[an error occurred while processing this directive] IBM Research - Zurich | News

Low-cost microscope to spur new surface studies

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Zurich, Switzerland, and Chiba, Japan; July 15, 1998—Scientists can now examine surfaces with greater precision, more convenience and at less cost thanks to a cleverly designed atomic force microscope developed by IBM Research - Zurich in Switzerland and Seiko Instruments Inc., Chiba, Japan.

The new atomic force microscope (AFM) can inspect surfaces with nearly atomic resolution without a special vibration-damping table. The least expensive version, called Nanopics (TM), will cost less than one-third of US$100,000 average price of today's basic, less-capable AFMs.

The basic technology for this low-cost AFM was developed by scientists at IBM Research - Zurich. Seiko Instruments Inc. (SII) later licensed IBM's AFM patents and worked with the IBM scientists to develop the product. SII is already selling the new instrument in Japan. Worldwide availability has not been announced. SII estimates that about 1,000 AFMs were purchased in 1997 worldwide with a sales volume of about US$100 million.

"The dramatically reduced price of such a powerful AFM will allow many small commercial and research laboratories and even schools to begin to study surfaces on a nearly atomic scale," said IBM Fellow Gerd Binnig. He is an IBM Zurich physicist who invented the AFM in 1986, shortly before receiving the Nobel Prize in Physics for his role in inventing, with Heinrich Rohrer, the scanning tunneling microsope (STM) for imaging atoms on conducting surfaces.

Understanding the atomic-scale details of surfaces is increasingly important in both science and industry. Among a myriad examples, AFM examinations of surfaces have led to improved optical lenses, magnetic hard disks and filters used in blood cleansing.

Like the STM, the AFM can detect the height profile of a sample by scanning its surface with a fine tip—in the best cases with such high resolution that the position of individual atoms can be recognized. An STM works by sending a "tunneling" current between tip and sample, which must be electrically conductive. The AFM, however, can be used to investigate any surface, even poorly or nonconducting ones, which broadens its potential applications significantly. Many companies and laboratories are using AFMs today.

The original AFM was developed by Binnig, IBM colleague Christoph Gerber, and Calvin Quate of Stanford University in California. Its heart is a fine tip formed at the end of a flexible silicon bar called a cantilever. Forces between the tip and sample can cause the cantilever to bend closer or farther away from the sample surface or to change its resonant frequency, depending on the distance between tip and sample. Such changes are detected and are used to image the topography of the surface as it is scanned by the tip.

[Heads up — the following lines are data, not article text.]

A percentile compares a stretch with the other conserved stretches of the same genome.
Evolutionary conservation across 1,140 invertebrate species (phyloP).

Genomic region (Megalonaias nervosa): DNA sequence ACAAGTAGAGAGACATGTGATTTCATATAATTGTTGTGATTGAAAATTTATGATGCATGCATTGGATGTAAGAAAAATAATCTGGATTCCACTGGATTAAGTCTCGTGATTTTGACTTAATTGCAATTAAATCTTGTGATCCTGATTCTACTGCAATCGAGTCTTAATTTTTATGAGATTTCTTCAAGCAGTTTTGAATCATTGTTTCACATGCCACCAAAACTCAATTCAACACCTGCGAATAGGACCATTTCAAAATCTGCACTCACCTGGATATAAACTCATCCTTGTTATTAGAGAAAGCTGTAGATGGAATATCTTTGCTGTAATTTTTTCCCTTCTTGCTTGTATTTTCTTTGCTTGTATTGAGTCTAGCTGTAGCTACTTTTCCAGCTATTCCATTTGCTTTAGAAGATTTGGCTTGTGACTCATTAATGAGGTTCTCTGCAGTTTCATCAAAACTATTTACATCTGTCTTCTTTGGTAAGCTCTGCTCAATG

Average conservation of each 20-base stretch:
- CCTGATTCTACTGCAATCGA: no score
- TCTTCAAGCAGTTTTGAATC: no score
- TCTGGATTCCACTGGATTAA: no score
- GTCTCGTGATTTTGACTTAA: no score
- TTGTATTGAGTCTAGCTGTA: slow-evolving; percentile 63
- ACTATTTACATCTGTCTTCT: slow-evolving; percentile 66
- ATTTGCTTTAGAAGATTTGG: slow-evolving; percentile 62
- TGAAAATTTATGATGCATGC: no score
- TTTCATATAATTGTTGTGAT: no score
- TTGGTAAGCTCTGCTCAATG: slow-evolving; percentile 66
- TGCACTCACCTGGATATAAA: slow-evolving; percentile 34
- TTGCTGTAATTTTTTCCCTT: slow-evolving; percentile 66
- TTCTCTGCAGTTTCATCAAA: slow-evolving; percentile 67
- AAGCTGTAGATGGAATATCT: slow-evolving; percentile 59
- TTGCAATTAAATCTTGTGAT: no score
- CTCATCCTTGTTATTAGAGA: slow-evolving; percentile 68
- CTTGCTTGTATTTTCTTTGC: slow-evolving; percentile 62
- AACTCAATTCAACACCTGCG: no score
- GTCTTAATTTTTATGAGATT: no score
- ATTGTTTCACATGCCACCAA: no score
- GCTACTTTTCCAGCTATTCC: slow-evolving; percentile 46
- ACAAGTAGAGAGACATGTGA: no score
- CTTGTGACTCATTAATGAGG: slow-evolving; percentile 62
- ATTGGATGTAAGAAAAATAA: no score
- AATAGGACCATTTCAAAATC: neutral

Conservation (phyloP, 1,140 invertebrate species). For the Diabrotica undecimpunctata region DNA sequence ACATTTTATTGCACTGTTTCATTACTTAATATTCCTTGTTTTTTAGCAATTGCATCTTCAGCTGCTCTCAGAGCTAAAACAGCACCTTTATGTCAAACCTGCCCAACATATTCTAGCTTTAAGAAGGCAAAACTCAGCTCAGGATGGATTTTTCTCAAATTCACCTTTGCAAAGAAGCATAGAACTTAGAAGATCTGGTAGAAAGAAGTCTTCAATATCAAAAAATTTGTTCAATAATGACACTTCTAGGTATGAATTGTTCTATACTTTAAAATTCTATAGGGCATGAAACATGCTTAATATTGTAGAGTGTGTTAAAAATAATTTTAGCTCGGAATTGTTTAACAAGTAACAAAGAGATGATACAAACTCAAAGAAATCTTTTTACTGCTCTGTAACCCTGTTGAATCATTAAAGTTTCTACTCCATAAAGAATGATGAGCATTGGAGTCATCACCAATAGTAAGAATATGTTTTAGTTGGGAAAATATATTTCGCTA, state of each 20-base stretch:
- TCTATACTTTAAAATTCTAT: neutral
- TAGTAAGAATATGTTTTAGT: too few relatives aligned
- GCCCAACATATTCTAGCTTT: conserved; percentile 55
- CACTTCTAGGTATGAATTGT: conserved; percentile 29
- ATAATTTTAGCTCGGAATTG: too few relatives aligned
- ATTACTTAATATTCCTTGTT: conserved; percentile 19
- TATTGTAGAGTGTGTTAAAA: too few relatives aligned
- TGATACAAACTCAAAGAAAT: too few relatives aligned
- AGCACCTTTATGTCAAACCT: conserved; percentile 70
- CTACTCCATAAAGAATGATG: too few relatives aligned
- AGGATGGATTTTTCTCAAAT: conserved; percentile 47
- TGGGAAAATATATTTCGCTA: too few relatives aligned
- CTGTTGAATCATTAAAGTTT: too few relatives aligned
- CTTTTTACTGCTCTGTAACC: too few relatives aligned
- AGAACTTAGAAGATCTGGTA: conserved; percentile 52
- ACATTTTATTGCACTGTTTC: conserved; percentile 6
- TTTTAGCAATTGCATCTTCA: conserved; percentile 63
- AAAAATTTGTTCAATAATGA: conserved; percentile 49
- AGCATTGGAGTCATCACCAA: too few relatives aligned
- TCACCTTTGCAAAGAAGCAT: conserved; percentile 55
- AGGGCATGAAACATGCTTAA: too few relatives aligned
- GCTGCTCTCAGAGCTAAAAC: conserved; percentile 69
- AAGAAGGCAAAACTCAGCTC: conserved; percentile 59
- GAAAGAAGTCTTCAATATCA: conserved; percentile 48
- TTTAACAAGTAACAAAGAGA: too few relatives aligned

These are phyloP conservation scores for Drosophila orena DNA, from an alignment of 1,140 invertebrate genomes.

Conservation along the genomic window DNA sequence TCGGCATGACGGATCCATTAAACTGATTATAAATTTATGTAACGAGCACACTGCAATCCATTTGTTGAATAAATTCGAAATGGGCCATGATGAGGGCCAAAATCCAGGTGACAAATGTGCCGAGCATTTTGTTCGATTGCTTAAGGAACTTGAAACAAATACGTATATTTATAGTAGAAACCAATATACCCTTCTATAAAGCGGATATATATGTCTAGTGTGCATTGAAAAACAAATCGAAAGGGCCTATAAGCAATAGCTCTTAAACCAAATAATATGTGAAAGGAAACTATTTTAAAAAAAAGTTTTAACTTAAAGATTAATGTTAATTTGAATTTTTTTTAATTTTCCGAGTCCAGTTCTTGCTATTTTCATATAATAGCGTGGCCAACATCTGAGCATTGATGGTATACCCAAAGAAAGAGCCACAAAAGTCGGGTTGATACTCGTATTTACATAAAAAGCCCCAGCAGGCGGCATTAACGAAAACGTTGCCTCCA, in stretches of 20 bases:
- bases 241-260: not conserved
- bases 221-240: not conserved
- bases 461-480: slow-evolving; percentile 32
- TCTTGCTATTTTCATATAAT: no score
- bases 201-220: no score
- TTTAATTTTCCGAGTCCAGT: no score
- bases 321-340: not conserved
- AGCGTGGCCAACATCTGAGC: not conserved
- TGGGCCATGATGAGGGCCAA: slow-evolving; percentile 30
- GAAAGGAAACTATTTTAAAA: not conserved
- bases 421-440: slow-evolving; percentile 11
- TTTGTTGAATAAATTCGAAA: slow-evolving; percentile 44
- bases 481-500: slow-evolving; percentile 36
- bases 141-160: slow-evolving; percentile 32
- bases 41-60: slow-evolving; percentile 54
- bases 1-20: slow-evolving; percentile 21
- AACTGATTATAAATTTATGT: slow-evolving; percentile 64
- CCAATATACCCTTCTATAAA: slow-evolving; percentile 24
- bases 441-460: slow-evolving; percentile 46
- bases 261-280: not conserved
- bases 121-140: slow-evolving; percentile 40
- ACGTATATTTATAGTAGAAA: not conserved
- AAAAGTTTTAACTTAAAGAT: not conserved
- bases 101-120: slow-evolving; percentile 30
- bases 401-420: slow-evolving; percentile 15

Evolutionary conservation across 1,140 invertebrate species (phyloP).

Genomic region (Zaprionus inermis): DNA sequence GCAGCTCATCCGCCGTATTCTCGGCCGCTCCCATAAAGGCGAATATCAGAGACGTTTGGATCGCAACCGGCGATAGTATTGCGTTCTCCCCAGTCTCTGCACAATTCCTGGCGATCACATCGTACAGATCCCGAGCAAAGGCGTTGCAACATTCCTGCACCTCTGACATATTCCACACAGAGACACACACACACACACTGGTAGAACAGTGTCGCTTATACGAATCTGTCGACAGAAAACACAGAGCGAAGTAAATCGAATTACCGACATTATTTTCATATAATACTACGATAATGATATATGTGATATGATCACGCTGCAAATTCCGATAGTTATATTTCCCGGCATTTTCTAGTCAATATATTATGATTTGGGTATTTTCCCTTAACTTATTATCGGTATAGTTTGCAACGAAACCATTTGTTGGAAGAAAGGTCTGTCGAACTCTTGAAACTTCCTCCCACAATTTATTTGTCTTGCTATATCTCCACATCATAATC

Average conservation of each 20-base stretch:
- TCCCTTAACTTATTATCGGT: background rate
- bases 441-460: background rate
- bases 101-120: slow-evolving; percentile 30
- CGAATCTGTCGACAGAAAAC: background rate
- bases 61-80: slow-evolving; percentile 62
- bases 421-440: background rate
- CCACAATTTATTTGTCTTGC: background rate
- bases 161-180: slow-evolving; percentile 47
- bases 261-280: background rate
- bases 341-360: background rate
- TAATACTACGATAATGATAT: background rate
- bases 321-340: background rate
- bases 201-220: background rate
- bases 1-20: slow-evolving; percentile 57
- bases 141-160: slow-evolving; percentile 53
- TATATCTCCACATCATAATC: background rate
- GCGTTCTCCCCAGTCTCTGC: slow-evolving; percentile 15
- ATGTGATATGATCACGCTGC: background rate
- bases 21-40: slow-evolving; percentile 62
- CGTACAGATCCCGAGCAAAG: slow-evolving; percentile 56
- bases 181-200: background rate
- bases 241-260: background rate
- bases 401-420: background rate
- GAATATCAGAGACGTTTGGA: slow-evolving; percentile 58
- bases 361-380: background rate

"We wanted to create a high-tech instrument that is accessible to as many people as possible," says Binnig. "Our collaboration with SII has produced a microscope that we believe will become standard equipment in many laboratories. The microscope will also make it possible for young people with yet a limited knowledge of microscopy to gain their own insight into smallest features of nature."

Technical background The technical innovations that made the new AFM cheaper to manufacture and simpler to operate include:

Sensors integrated into the cantilever itself measure its motion. Conventional force microscopes use expensive laser beam reflection or interferometry systems to measure the cantilever deflection. Inexpensive voice coils from everyday loudspeakers position the AFM tip more precisely and over a wider range than the costly piezoelectric elements used in conventional scanning microscopes. An intricate but inexpensive mechanism moves the tip precisely over a wide range of distances: (1) rough vertical tip approach to a surface (4-5 millimeters), (2) fine vertical adjustment of the tip-sample distance (20 micrometers, thousandths of a millimeter), and (3) scanning surfaces from 0.5 to 800 micrometers square. Only the component containing the AFM cantilever scans across the surface. In most conventional force microscopes, the entire sample is moved. This design makes the instrument less expensive to manufacture and also permits looking at a specific area of a large sample. (To do this, the measuring head is separated from the the sample holder and positionined directly atop the sample.) The AFM was designed to be compact and uses components with naturally high resonant frequencies, all of which reduces the instrument's sensitivity to external vibrations. This AFM can thus operate in many more types of locations than had been possible before. The measurement electronics of the basic Nanopics AFM produces a TV-quality color video image of 512-by-512 pixels. Results can therefore be displayed on any TV screen and stored on ordinary video tape. Color can also be added to illustrate sample properties, such as topography or material structures, making expensive digital image recording unnecessary for displaying results.

The finest Nanopics resolution of a few nanometers is achieved with the relatively simple image-processing equipment at scanning lengths of up to 500 nanometers. Optional features include higher image resolution, programmable computer control of the instrument, and digital recording to permit more sophisticated image display and analysis. SII is also developing customized but still low-cost AFMs for specific applications, such as for inspecting semiconductor surfaces and for use in biology.

Press contact

Nicole Strachowski
Media Relations
IBM Research - Zurich
Tel +41 44 724 84 45

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